Presentation on theme: "When do which sounds tell you who says what? A phonetic investigation of the familiar talker advantage in word recognition. University of Calgary Linguistics."— Presentation transcript:
When do which sounds tell you who says what? A phonetic investigation of the familiar talker advantage in word recognition. University of Calgary Linguistics Brown Bag presentation May 25, 2011 Steve Winters
What’s the Big Idea? The “Familiar Talker Advantage” = Speech is more intelligible when produced by familiar talkers, rather than unfamiliar talkers. First elaborated by Nygaard et al. (1994) and Nygaard and Pisoni (1998): 1.Trained listeners to identify 10 voices (5 male, 5 female) over 9 days. 2.Tested trained listeners’ ability to identify words produced by: Trained “familiar” voices Novel “unfamiliar” voices Word recognition scores: familiar > unfamiliar
Conditions Nygaard and Pisoni (1998) recognized that there were conditions on the emergence of the Familiar Talker Advantage: Only exhibited by listeners who had performed well (> 70%) on the talker identification training task. Nonetheless, similar interactions between talker identity and speech perception has been observed in: infants, who prefer to listen to their mother’s voice (DeCasper & Fifer, 1980) sinewave speech, which supports word recognition and talker identification (Remez, Fellowes & Rubin, 1997)
Why Do We Care? The Nygaard et al. studies emphasized the intersection of indexical and linguistic information in the signal. Abercrombie (1967): The linguistic properties of speech support the identification of linguistic (phonemic, etc.) contrasts. The indexical properties of speech support the identification of “extralinguistic” aspects of the speaker: Physical characteristics, dialect/group membership, gender, emotional/mental state. An old idea: speech perception must filter out indexical properties to extract the linguistic message.
Normalization A speech signal stripped of its indexical properties is highly abstract. = “Normalized” “...when we learn a new word we practically never remember most of the salient acoustic properties that must have been present in the signal that struck our ears; for example, we do not remember the voice quality, speed of utterance, and other properties directly linked to the unique circumstances surrounding every utterance.” -- Morris Halle (1985)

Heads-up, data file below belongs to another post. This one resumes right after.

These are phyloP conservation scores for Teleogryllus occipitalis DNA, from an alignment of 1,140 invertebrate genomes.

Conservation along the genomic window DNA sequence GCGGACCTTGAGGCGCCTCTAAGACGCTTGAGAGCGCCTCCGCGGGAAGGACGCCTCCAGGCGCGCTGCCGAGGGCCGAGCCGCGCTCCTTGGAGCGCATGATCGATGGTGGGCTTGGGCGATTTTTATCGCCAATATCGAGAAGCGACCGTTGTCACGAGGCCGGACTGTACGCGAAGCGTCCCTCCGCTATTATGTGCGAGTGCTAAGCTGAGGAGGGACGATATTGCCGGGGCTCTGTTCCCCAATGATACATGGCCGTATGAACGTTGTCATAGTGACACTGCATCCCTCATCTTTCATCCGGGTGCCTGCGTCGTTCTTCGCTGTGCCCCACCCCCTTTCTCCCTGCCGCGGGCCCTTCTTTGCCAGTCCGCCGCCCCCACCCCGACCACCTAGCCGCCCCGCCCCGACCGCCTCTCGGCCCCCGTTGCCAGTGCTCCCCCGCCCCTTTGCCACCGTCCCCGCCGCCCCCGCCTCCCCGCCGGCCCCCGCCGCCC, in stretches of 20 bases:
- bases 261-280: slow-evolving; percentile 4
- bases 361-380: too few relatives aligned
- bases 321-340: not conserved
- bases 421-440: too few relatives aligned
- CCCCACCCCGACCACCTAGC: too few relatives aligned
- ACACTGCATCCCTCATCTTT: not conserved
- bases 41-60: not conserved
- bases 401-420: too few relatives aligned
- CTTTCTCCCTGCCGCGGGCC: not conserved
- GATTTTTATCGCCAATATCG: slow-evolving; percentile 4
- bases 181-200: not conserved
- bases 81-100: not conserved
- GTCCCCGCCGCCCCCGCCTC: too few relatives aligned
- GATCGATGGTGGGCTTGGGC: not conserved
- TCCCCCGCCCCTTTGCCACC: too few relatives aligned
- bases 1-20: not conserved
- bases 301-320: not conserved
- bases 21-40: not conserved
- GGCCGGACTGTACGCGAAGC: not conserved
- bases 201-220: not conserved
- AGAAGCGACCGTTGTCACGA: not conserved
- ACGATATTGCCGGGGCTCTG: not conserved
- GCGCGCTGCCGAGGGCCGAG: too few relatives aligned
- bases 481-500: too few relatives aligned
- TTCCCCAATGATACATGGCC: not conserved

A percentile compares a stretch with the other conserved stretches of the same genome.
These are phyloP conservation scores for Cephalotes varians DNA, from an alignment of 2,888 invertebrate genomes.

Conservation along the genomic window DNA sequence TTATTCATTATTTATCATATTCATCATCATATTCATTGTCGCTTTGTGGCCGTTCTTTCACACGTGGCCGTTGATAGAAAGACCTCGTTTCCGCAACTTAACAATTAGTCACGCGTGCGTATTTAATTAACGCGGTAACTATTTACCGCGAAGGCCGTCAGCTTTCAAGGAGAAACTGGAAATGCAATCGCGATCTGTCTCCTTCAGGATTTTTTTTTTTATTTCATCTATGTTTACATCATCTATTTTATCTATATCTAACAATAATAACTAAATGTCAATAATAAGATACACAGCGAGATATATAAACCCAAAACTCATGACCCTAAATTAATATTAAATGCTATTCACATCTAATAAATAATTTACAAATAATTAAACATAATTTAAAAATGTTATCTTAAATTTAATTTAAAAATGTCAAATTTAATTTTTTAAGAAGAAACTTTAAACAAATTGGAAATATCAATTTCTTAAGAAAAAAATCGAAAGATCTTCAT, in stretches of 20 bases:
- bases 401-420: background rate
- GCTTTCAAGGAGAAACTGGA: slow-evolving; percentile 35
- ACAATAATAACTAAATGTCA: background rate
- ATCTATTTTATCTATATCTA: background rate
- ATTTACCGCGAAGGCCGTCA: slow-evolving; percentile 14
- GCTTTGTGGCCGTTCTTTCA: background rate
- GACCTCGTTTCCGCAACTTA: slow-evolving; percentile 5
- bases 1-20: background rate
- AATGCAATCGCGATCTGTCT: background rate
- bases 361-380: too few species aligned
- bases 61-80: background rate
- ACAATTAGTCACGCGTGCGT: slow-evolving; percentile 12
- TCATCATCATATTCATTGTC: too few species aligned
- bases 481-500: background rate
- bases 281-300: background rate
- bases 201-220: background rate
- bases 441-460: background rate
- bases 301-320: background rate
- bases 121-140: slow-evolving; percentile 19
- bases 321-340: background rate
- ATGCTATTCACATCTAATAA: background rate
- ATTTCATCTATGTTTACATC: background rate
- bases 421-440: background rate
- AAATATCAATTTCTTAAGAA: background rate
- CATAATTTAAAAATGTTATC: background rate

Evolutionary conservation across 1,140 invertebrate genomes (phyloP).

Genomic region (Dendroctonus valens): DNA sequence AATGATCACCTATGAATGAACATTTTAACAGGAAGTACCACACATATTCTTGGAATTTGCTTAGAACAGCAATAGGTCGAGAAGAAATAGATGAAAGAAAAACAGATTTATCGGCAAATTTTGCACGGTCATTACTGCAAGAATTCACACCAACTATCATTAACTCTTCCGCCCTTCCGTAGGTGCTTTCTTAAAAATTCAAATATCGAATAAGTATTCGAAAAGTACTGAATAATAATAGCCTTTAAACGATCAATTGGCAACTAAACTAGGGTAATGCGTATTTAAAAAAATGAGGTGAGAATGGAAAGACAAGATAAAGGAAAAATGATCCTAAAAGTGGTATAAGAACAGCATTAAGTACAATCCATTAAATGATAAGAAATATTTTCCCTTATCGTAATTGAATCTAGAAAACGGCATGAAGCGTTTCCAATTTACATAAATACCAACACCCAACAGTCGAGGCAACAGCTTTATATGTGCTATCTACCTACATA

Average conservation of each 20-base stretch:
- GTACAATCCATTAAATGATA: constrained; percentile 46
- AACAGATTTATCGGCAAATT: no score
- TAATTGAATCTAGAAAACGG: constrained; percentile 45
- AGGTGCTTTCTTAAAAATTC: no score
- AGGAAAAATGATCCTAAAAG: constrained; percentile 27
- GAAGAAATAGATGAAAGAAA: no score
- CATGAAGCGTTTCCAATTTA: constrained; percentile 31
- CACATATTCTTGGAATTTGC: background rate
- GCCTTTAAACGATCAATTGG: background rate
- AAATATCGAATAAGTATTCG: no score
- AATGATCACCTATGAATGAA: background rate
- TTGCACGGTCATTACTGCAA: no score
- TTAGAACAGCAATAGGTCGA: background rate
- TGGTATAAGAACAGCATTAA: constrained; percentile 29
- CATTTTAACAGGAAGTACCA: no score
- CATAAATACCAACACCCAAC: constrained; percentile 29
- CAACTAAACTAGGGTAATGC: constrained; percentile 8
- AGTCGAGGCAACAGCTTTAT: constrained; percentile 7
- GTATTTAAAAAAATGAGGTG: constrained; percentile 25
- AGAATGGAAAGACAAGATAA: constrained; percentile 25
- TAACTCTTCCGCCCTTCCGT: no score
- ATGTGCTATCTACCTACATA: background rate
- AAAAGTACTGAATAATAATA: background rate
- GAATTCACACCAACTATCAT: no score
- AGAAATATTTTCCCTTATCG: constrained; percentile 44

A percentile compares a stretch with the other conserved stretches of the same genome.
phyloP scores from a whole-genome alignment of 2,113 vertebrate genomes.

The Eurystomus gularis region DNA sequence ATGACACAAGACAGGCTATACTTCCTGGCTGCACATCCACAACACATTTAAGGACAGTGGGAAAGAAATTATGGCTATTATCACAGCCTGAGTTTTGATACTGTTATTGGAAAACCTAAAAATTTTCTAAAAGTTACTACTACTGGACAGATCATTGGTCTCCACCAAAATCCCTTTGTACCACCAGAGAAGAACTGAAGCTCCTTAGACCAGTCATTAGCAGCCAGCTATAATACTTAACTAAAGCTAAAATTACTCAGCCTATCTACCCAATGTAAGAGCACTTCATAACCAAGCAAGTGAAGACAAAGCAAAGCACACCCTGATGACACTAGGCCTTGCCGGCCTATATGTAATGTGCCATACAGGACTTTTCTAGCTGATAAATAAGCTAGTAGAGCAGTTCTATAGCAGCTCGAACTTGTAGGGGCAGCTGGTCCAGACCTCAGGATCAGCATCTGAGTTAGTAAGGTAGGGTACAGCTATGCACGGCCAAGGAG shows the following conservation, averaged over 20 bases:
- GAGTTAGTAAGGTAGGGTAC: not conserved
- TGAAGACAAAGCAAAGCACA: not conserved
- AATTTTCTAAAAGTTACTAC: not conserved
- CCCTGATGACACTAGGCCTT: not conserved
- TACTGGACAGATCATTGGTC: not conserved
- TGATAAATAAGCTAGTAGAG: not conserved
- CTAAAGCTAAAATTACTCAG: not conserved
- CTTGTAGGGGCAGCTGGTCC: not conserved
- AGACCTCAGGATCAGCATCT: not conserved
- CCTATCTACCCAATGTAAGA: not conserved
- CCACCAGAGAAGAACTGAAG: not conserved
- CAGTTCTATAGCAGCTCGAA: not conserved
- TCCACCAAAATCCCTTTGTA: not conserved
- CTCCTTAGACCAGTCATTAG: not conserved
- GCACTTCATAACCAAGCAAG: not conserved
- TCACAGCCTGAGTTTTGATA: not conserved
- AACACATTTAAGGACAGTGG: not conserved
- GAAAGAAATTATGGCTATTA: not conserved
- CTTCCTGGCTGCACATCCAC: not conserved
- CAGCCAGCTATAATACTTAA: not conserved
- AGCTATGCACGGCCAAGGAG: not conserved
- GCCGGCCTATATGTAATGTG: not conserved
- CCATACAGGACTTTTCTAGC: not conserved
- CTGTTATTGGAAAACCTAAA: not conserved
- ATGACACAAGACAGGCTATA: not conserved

Unfiltered In contrast, exemplar theories of speech perception (Johnson, 2007) emphasize the utility of not breaking down the signal into separate components. Conjecture: listeners store unanalyzed representations of speech that are “rich” with informative detail: linguistic representations might include indexical (talker-specific) information; and indexical representations include linguistic information. Generalizations emerge on the fly, from summed activations of similar exemplars. The “Familiar Talker Advantage” effect seemingly supports this view.
Adaptation Contemporary versions of the “normalization” theory emphasize the active role of the listener in speech processing… Rather than the (abstract) content of representations. “The lack of invariance in the mapping of acoustic patterns onto phonetic categories is computationally non- deterministic…the nondeterministic mapping must be solved by mechanisms incorporating active control structures.” (Magnuson & Nusbaum, 2007) Q: Is speech perception even possible with the unanalytical approach of exemplar theory? Roughly: rules vs. representations
Which One? Experiment 1 attempts to adjudicate between these competing theories by exploiting a known asymmetry in the processing of indexical information in speech. Winters et al. (2008): tested identification of bilingual talkers across languages. 1.English-speaking listeners trained to identify: English-speaking bilinguals German-speaking bilinguals 2.Tested on same talkers speaking other language: English German: loss of ID accuracy German English: no loss in ID accuracy